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Why we should not try to add programming environments to the Common Lisp standard

    Date:     Mon, 5 May 86 14:47 EST
    From:     MURRAY%umass-cs.csnet@CSNET-RELAY.ARPA

    While portability is the major concern, let us not forget that another
    benefit of standardization is that programmers can
    move to another project, company, or system and
    not have to learn an vastly different enviornment.

This is an argument in favor of developing a standardized programming

One reason that Common Lisp came into existence was a widespread feeling
that a group of us pretty much agreed on what Lisp is, or should be, and
that it was time to consolidate and standardize on what we already
understood.  Language features that we felt were still under active
development, and were not yet well understood, stable, and agreed upon,
were omitted.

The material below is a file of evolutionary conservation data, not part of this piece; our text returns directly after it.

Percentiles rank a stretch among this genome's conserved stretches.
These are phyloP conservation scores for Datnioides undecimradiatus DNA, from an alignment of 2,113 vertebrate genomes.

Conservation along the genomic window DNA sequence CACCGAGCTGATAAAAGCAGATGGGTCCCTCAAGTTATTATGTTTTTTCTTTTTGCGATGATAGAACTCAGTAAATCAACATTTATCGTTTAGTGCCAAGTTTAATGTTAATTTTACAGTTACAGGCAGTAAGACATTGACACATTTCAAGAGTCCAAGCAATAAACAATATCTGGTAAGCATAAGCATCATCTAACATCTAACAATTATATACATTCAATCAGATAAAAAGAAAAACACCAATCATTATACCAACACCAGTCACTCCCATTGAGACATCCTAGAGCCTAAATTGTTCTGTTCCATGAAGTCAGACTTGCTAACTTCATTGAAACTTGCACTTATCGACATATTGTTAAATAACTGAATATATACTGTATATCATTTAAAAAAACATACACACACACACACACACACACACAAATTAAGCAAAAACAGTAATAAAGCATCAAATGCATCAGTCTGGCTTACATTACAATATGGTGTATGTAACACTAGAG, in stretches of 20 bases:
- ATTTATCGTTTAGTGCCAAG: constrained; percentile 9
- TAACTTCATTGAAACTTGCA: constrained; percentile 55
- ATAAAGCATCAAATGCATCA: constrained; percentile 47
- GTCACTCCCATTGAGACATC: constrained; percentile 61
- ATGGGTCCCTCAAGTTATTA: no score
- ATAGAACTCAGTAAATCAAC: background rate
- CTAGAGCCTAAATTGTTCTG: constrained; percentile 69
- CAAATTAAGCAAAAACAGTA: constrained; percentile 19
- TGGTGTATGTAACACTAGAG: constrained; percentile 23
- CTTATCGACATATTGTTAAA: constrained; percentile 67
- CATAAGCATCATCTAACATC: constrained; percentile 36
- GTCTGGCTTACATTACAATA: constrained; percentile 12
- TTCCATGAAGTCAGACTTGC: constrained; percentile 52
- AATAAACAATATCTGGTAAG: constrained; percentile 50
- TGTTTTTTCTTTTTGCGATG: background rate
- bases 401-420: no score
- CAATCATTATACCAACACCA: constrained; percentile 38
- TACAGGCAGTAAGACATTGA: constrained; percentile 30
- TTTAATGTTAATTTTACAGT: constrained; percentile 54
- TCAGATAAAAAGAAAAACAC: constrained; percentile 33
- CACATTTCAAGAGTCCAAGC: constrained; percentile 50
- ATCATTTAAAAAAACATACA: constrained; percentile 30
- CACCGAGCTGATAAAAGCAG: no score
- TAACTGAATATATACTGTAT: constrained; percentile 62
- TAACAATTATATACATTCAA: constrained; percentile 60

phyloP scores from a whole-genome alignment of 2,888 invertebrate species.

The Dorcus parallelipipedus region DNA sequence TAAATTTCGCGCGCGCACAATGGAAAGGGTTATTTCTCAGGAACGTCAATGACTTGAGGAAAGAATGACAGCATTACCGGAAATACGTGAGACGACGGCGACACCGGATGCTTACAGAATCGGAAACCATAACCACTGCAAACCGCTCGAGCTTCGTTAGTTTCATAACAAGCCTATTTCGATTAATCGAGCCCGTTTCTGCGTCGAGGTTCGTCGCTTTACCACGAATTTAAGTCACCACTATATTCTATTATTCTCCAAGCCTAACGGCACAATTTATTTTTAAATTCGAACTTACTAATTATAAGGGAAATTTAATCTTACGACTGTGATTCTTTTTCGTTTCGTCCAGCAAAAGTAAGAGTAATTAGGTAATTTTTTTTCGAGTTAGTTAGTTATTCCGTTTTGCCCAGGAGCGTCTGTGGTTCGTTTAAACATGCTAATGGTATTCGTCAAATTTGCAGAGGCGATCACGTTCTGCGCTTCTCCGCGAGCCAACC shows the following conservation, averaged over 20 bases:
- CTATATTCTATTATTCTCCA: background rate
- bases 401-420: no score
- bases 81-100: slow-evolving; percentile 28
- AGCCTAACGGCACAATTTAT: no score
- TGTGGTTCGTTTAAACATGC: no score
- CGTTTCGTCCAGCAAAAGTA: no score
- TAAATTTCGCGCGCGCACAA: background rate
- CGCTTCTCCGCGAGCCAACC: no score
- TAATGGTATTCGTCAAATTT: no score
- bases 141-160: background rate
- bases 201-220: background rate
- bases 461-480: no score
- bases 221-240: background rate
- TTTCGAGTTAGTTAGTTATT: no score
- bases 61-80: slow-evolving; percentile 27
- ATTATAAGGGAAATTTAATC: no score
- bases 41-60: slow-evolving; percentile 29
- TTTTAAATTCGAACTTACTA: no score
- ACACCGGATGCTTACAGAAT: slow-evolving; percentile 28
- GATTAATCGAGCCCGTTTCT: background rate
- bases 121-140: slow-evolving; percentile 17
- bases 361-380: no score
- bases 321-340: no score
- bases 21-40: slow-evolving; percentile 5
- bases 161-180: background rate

I believe that there is general agreement that most programming
environment facilities are still in the state of active development;
there is not a widespread concensus about how they should work.
Therefore, adoping them as part of the actual Common Lisp standard is
not appropriate yet.

However, this is one of the reasons for the concept of the "yellow
pages" library of shared, portable programs.  Such facilities can be
placed into this library and made widely available.  If experimentation,
time, and experience lead to a broad concensus, then it's time to
consider promoting the program to "white pages" status.  I presume that
the steering and/or technical committees will produce an official policy
statement about this at some point.

				     Now, I think Zetalisp's defsystem, while
    very powerful, it's fairly complicated, has horrible syntax, and isn't quite
    the right thing.

By the way, the Software Products department of Symbolics agrees with
this.  Release 7 will have a completely redesigned facility that is
simpler, has greatly improved syntax, and is closer to the right thing.
It's called the "system construction tool", and was mentioned in the
Release 7 announcement a couple of weeks ago.  The reason I bring this
up is to show that things are still in a state of active development,
and too volatile to be cast in the concrete of the Common Lisp